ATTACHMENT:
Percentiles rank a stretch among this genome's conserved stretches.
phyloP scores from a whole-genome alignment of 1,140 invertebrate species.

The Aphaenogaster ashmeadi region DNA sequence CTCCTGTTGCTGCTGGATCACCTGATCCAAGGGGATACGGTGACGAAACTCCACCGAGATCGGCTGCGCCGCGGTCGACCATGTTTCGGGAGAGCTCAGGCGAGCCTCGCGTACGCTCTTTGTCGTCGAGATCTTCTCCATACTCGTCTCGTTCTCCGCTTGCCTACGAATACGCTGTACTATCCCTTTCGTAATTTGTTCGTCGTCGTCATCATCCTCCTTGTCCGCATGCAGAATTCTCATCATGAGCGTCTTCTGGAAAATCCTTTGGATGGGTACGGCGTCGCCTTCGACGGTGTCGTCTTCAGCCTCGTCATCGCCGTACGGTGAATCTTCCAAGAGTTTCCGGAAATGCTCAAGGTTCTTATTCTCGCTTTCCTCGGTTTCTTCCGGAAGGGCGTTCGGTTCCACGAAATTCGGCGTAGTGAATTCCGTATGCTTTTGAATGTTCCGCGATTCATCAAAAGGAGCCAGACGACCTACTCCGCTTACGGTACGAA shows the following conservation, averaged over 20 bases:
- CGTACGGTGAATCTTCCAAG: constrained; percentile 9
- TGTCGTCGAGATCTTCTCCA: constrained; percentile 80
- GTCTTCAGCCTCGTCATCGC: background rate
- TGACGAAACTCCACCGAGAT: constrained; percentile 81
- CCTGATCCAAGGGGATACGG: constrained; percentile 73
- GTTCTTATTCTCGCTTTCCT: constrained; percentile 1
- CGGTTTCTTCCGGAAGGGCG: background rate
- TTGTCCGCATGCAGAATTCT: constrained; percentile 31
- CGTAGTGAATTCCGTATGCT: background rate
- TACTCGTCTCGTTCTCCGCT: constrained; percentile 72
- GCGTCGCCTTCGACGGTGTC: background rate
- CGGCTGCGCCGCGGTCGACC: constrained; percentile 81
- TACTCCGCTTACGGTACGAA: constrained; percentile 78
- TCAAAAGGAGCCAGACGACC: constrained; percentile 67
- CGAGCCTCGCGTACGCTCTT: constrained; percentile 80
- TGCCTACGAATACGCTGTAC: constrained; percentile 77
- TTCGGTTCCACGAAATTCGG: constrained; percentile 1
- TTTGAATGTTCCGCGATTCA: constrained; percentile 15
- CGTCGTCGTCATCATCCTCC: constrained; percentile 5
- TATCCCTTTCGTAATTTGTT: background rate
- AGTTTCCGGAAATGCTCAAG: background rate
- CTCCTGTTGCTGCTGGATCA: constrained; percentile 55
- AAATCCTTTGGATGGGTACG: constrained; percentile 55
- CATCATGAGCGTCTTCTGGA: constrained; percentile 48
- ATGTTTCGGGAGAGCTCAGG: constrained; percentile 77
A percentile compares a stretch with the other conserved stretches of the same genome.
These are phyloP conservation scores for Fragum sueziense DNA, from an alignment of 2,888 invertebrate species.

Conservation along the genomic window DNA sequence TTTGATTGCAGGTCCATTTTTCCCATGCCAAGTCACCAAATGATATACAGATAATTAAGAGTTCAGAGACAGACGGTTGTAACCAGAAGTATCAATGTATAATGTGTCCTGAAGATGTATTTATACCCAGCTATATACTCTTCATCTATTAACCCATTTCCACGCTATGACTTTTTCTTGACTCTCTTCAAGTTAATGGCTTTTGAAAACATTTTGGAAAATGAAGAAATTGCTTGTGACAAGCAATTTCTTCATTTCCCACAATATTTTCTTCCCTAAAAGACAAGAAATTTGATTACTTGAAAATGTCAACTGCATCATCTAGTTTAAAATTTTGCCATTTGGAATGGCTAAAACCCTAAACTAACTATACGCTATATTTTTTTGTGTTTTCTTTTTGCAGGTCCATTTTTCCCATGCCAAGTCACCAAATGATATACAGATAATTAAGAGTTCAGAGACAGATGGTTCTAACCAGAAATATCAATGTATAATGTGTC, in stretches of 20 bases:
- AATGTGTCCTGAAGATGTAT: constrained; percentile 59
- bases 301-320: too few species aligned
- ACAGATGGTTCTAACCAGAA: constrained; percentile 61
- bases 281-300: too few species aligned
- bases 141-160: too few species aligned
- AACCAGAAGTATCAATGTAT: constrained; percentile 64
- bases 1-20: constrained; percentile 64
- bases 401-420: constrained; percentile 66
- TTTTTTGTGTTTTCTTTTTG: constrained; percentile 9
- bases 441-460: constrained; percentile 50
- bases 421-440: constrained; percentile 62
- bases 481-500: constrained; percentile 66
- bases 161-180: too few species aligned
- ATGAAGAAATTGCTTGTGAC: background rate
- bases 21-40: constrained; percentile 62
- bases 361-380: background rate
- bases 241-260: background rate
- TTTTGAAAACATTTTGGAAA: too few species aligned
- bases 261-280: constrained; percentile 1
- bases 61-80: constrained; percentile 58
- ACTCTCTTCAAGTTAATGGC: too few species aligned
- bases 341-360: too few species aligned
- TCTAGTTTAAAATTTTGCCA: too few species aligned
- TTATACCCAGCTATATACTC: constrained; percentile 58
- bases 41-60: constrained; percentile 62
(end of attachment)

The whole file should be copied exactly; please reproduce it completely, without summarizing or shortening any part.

Percentiles rank a stretch among this genome's conserved stretches.
phyloP scores from a whole-genome alignment of 1,140 invertebrate species.

The Aphaenogaster ashmeadi region DNA sequence CTCCTGTTGCTGCTGGATCACCTGATCCAAGGGGATACGGTGACGAAACTCCACCGAGATCGGCTGCGCCGCGGTCGACCATGTTTCGGGAGAGCTCAGGCGAGCCTCGCGTACGCTCTTTGTCGTCGAGATCTTCTCCATACTCGTCTCGTTCTCCGCTTGCCTACGAATACGCTGTACTATCCCTTTCGTAATTTGTTCGTCGTCGTCATCATCCTCCTTGTCCGCATGCAGAATTCTCATCATGAGCGTCTTCTGGAAAATCCTTTGGATGGGTACGGCGTCGCCTTCGACGGTGTCGTCTTCAGCCTCGTCATCGCCGTACGGTGAATCTTCCAAGAGTTTCCGGAAATGCTCAAGGTTCTTATTCTCGCTTTCCTCGGTTTCTTCCGGAAGGGCGTTCGGTTCCACGAAATTCGGCGTAGTGAATTCCGTATGCTTTTGAATGTTCCGCGATTCATCAAAAGGAGCCAGACGACCTACTCCGCTTACGGTACGAA shows the following conservation, averaged over 20 bases:
- CGTACGGTGAATCTTCCAAG: constrained; percentile 9
- TGTCGTCGAGATCTTCTCCA: constrained; percentile 80
- GTCTTCAGCCTCGTCATCGC: background rate
- TGACGAAACTCCACCGAGAT: constrained; percentile 81
- CCTGATCCAAGGGGATACGG: constrained; percentile 73
- GTTCTTATTCTCGCTTTCCT: constrained; percentile 1
- CGGTTTCTTCCGGAAGGGCG: background rate
- TTGTCCGCATGCAGAATTCT: constrained; percentile 31
- CGTAGTGAATTCCGTATGCT: background rate
- TACTCGTCTCGTTCTCCGCT: constrained; percentile 72
- GCGTCGCCTTCGACGGTGTC: background rate
- CGGCTGCGCCGCGGTCGACC: constrained; percentile 81
- TACTCCGCTTACGGTACGAA: constrained; percentile 78
- TCAAAAGGAGCCAGACGACC: constrained; percentile 67
- CGAGCCTCGCGTACGCTCTT: constrained; percentile 80
- TGCCTACGAATACGCTGTAC: constrained; percentile 77
- TTCGGTTCCACGAAATTCGG: constrained; percentile 1
- TTTGAATGTTCCGCGATTCA: constrained; percentile 15
- CGTCGTCGTCATCATCCTCC: constrained; percentile 5
- TATCCCTTTCGTAATTTGTT: background rate
- AGTTTCCGGAAATGCTCAAG: background rate
- CTCCTGTTGCTGCTGGATCA: constrained; percentile 55
- AAATCCTTTGGATGGGTACG: constrained; percentile 55
- CATCATGAGCGTCTTCTGGA: constrained; percentile 48
- ATGTTTCGGGAGAGCTCAGG: constrained; percentile 77
A percentile compares a stretch with the other conserved stretches of the same genome.
These are phyloP conservation scores for Fragum sueziense DNA, from an alignment of 2,888 invertebrate species.

Conservation along the genomic window DNA sequence TTTGATTGCAGGTCCATTTTTCCCATGCCAAGTCACCAAATGATATACAGATAATTAAGAGTTCAGAGACAGACGGTTGTAACCAGAAGTATCAATGTATAATGTGTCCTGAAGATGTATTTATACCCAGCTATATACTCTTCATCTATTAACCCATTTCCACGCTATGACTTTTTCTTGACTCTCTTCAAGTTAATGGCTTTTGAAAACATTTTGGAAAATGAAGAAATTGCTTGTGACAAGCAATTTCTTCATTTCCCACAATATTTTCTTCCCTAAAAGACAAGAAATTTGATTACTTGAAAATGTCAACTGCATCATCTAGTTTAAAATTTTGCCATTTGGAATGGCTAAAACCCTAAACTAACTATACGCTATATTTTTTTGTGTTTTCTTTTTGCAGGTCCATTTTTCCCATGCCAAGTCACCAAATGATATACAGATAATTAAGAGTTCAGAGACAGATGGTTCTAACCAGAAATATCAATGTATAATGTGTC, in stretches of 20 bases:
- AATGTGTCCTGAAGATGTAT: constrained; percentile 59
- bases 301-320: too few species aligned
- ACAGATGGTTCTAACCAGAA: constrained; percentile 61
- bases 281-300: too few species aligned
- bases 141-160: too few species aligned
- AACCAGAAGTATCAATGTAT: constrained; percentile 64
- bases 1-20: constrained; percentile 64
- bases 401-420: constrained; percentile 66
- TTTTTTGTGTTTTCTTTTTG: constrained; percentile 9
- bases 441-460: constrained; percentile 50
- bases 421-440: constrained; percentile 62
- bases 481-500: constrained; percentile 66
- bases 161-180: too few species aligned
- ATGAAGAAATTGCTTGTGAC: background rate
- bases 21-40: constrained; percentile 62
- bases 361-380: background rate
- bases 241-260: background rate
- TTTTGAAAACATTTTGGAAA: too few species aligned
- bases 261-280: constrained; percentile 1
- bases 61-80: constrained; percentile 58
- ACTCTCTTCAAGTTAATGGC: too few species aligned
- bases 341-360: too few species aligned
- TCTAGTTTAAAATTTTGCCA: too few species aligned
- TTATACCCAGCTATATACTC: constrained; percentile 58
- bases 41-60: constrained; percentile 62